Continuity and change in the development of category-based induction: The test case of diversity-based reasoning

Marjorie Rhodes, Peter Liebenson

Research output: Contribution to journalArticlepeer-review


The present research examined the extent to which the cognitive mechanisms available to support inductive inference stay constant across development or undergo fundamental change. Four studies tested how children (ages 5-10) incorporate information about sample composition into their category-based generalizations. Children's use of sample composition varied across age and type of category. For familiar natural kinds, children ages 5-8 generalized similarly from diverse and non-diverse samples of evidence, whereas older children generalized more broadly from more diverse sets. In contrast, for novel categories, children of each age made broader generalizations from diverse than non-diverse samples. These studies provide the first clear evidence that young children are able to incorporate sample diversity into their inductive reasoning. These findings suggest developmental continuity in the cognitive mechanisms available for inductive inference, but developmental changes in the role that prior knowledge plays in shaping these processes.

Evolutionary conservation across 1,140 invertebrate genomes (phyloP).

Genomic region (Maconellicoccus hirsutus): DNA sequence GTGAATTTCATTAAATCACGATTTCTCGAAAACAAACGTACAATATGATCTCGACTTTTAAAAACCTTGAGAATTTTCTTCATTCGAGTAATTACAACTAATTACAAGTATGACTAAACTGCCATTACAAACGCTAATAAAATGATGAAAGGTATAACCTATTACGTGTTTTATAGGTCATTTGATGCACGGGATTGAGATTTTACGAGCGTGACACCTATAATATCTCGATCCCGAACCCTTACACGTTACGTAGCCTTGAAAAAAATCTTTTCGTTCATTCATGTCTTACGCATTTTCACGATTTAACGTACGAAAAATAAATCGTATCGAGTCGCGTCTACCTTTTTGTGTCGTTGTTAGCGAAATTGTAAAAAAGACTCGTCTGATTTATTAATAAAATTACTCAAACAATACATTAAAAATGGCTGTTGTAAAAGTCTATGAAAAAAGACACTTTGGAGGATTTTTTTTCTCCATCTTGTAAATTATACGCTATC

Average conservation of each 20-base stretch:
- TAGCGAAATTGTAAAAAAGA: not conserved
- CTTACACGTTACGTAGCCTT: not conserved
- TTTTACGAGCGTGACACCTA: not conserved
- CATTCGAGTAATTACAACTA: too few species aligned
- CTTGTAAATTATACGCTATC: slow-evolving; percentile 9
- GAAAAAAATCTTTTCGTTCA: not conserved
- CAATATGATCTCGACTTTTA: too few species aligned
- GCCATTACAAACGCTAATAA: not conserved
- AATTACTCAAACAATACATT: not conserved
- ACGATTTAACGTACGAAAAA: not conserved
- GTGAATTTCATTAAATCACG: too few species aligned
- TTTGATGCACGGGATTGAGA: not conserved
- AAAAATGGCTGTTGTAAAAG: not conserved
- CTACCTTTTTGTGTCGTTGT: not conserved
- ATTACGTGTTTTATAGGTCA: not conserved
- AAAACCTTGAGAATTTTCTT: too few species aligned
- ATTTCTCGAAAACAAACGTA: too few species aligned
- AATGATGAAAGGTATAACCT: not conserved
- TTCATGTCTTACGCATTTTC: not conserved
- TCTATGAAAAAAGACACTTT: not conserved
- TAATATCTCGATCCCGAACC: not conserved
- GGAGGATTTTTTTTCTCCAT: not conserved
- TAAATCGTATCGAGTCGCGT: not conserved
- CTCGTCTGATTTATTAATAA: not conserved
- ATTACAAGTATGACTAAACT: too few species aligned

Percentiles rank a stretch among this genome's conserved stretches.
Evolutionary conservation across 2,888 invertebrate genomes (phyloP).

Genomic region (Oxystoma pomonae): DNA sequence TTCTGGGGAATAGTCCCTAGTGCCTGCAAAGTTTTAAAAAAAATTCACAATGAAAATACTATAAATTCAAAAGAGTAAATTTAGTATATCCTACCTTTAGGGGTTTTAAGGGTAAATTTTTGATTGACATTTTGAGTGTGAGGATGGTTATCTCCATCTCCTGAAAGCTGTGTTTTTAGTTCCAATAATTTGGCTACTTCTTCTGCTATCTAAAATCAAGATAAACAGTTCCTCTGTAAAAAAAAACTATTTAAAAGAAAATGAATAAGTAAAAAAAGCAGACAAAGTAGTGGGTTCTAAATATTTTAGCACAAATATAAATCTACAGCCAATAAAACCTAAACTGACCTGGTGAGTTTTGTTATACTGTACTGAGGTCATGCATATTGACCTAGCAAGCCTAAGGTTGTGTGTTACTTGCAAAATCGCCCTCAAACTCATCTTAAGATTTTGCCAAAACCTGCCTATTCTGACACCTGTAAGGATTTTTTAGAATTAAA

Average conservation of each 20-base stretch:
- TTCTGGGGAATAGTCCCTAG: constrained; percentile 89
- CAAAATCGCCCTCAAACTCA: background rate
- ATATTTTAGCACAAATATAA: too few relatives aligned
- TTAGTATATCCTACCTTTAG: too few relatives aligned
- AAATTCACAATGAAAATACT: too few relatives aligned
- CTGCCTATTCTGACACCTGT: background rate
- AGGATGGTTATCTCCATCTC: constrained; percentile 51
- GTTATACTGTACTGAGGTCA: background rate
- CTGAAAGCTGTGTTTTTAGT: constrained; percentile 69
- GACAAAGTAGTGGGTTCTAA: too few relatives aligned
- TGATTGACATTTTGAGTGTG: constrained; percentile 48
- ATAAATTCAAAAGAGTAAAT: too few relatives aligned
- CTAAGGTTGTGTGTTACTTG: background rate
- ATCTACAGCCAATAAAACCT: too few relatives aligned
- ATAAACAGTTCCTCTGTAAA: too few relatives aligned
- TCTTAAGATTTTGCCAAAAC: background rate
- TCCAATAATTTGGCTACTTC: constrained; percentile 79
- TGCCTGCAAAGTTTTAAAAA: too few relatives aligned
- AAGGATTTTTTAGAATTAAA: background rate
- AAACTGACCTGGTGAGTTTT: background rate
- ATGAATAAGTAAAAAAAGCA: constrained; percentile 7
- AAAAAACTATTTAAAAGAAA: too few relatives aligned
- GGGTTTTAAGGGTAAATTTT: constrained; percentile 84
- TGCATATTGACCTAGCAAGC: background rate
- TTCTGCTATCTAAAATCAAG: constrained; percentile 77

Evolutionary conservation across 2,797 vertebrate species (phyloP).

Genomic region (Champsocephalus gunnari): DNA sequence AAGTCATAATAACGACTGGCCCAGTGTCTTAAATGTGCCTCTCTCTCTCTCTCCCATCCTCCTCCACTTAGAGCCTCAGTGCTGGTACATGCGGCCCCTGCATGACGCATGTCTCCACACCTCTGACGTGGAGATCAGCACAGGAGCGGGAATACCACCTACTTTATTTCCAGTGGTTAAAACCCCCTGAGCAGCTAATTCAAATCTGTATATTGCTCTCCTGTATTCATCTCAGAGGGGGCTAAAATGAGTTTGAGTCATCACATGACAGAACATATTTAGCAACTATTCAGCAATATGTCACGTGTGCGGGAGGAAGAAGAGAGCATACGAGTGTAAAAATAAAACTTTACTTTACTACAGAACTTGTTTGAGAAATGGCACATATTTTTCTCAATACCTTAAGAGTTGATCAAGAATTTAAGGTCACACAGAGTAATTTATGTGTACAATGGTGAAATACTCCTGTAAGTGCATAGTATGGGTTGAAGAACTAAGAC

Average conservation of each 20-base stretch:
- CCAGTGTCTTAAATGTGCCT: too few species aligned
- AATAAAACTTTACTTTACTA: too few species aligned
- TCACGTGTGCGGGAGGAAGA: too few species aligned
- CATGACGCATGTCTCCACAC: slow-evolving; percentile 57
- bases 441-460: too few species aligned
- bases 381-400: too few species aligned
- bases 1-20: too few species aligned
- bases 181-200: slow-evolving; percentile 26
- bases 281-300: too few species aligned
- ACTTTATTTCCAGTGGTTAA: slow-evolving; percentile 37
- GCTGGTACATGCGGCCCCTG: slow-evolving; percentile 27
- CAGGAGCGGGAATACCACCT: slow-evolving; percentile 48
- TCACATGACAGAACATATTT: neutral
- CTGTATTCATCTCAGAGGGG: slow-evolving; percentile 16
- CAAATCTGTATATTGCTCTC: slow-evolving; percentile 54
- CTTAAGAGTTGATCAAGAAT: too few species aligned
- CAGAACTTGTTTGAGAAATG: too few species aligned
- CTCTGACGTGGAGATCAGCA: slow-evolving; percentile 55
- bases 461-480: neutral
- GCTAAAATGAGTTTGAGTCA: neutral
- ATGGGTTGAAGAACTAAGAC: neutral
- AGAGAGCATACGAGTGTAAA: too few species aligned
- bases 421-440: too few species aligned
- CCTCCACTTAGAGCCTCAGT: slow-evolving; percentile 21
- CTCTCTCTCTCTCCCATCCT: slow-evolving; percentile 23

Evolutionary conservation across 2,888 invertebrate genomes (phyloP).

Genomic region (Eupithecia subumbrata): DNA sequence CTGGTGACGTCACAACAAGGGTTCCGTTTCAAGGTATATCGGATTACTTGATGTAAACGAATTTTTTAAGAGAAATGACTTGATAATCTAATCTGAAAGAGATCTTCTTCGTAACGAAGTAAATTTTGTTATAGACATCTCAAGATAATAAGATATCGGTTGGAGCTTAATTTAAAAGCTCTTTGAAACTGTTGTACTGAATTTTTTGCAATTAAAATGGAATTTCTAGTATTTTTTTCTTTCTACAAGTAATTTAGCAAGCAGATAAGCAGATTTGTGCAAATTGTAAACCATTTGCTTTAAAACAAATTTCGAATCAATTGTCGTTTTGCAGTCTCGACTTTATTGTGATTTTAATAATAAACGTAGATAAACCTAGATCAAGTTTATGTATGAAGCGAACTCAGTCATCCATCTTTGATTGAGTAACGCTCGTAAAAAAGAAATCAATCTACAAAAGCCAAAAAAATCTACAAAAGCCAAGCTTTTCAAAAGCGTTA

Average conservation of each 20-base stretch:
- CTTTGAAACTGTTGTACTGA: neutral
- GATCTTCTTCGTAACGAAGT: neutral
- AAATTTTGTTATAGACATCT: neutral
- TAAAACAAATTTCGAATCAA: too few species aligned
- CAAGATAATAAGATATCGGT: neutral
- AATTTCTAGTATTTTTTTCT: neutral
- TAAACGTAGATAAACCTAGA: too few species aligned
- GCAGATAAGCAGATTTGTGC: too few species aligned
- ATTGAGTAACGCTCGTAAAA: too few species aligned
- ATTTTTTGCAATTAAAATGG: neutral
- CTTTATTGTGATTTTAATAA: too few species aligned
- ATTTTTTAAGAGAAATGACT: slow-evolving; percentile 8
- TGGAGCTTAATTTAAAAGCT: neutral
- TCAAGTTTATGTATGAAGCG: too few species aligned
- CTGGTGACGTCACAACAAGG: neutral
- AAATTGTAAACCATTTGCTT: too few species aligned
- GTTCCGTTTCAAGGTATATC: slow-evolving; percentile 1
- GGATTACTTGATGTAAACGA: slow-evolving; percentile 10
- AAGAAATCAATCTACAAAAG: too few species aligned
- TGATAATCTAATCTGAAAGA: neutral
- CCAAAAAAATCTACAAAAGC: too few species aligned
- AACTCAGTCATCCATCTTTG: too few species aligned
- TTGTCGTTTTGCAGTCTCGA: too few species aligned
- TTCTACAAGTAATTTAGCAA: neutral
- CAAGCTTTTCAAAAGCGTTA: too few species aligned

Original languageEnglish (US)
Pages (from-to)74-95
Number of pages22
JournalCognitive Psychology
StatePublished - Nov 1 2015


  • Category-based induction
  • Conceptual development
  • Diversity-based reasoning
  • Inductive reasoning

ASJC Scopus subject areas

  • Neuropsychology and Physiological Psychology
  • Experimental and Cognitive Psychology
  • Developmental and Educational Psychology
  • Linguistics and Language
  • Artificial Intelligence


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